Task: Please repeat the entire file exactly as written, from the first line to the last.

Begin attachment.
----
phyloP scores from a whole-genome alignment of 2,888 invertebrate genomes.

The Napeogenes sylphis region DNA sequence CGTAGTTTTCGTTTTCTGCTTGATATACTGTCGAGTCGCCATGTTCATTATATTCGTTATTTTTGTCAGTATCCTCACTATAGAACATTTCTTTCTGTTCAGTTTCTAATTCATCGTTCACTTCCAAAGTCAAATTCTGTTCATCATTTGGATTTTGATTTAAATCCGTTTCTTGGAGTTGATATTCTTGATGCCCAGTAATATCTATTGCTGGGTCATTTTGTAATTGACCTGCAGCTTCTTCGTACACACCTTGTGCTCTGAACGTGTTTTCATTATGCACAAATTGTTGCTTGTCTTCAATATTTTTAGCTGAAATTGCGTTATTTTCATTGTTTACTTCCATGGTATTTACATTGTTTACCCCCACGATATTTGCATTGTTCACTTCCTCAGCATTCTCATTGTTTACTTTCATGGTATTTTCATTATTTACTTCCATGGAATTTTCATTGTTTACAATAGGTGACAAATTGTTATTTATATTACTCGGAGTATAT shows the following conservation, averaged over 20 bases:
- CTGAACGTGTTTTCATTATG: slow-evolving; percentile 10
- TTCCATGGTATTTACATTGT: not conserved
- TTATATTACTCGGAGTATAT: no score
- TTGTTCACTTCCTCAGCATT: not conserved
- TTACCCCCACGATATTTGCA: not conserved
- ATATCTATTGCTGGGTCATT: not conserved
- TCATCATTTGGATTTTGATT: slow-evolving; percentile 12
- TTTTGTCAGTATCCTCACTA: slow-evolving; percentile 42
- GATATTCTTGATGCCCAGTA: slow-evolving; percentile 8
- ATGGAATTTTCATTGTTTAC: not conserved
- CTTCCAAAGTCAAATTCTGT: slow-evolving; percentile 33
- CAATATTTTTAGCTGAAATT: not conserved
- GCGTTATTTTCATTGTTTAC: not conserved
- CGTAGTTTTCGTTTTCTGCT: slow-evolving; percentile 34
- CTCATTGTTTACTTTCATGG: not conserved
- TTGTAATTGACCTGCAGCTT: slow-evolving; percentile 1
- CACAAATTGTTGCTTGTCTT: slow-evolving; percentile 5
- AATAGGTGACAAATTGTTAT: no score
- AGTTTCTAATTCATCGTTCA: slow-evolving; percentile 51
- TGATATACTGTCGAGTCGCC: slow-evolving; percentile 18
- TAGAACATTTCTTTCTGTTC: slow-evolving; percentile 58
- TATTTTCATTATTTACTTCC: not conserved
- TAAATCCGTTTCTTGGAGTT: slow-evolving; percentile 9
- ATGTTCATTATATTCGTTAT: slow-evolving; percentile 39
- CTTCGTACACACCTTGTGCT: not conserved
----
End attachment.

phyloP scores from a whole-genome alignment of 2,888 invertebrate genomes.

The Napeogenes sylphis region DNA sequence CGTAGTTTTCGTTTTCTGCTTGATATACTGTCGAGTCGCCATGTTCATTATATTCGTTATTTTTGTCAGTATCCTCACTATAGAACATTTCTTTCTGTTCAGTTTCTAATTCATCGTTCACTTCCAAAGTCAAATTCTGTTCATCATTTGGATTTTGATTTAAATCCGTTTCTTGGAGTTGATATTCTTGATGCCCAGTAATATCTATTGCTGGGTCATTTTGTAATTGACCTGCAGCTTCTTCGTACACACCTTGTGCTCTGAACGTGTTTTCATTATGCACAAATTGTTGCTTGTCTTCAATATTTTTAGCTGAAATTGCGTTATTTTCATTGTTTACTTCCATGGTATTTACATTGTTTACCCCCACGATATTTGCATTGTTCACTTCCTCAGCATTCTCATTGTTTACTTTCATGGTATTTTCATTATTTACTTCCATGGAATTTTCATTGTTTACAATAGGTGACAAATTGTTATTTATATTACTCGGAGTATAT shows the following conservation, averaged over 20 bases:
- CTGAACGTGTTTTCATTATG: slow-evolving; percentile 10
- TTCCATGGTATTTACATTGT: not conserved
- TTATATTACTCGGAGTATAT: no score
- TTGTTCACTTCCTCAGCATT: not conserved
- TTACCCCCACGATATTTGCA: not conserved
- ATATCTATTGCTGGGTCATT: not conserved
- TCATCATTTGGATTTTGATT: slow-evolving; percentile 12
- TTTTGTCAGTATCCTCACTA: slow-evolving; percentile 42
- GATATTCTTGATGCCCAGTA: slow-evolving; percentile 8
- ATGGAATTTTCATTGTTTAC: not conserved
- CTTCCAAAGTCAAATTCTGT: slow-evolving; percentile 33
- CAATATTTTTAGCTGAAATT: not conserved
- GCGTTATTTTCATTGTTTAC: not conserved
- CGTAGTTTTCGTTTTCTGCT: slow-evolving; percentile 34
- CTCATTGTTTACTTTCATGG: not conserved
- TTGTAATTGACCTGCAGCTT: slow-evolving; percentile 1
- CACAAATTGTTGCTTGTCTT: slow-evolving; percentile 5
- AATAGGTGACAAATTGTTAT: no score
- AGTTTCTAATTCATCGTTCA: slow-evolving; percentile 51
- TGATATACTGTCGAGTCGCC: slow-evolving; percentile 18
- TAGAACATTTCTTTCTGTTC: slow-evolving; percentile 58
- TATTTTCATTATTTACTTCC: not conserved
- TAAATCCGTTTCTTGGAGTT: slow-evolving; percentile 9
- ATGTTCATTATATTCGTTAT: slow-evolving; percentile 39
- CTTCGTACACACCTTGTGCT: not conserved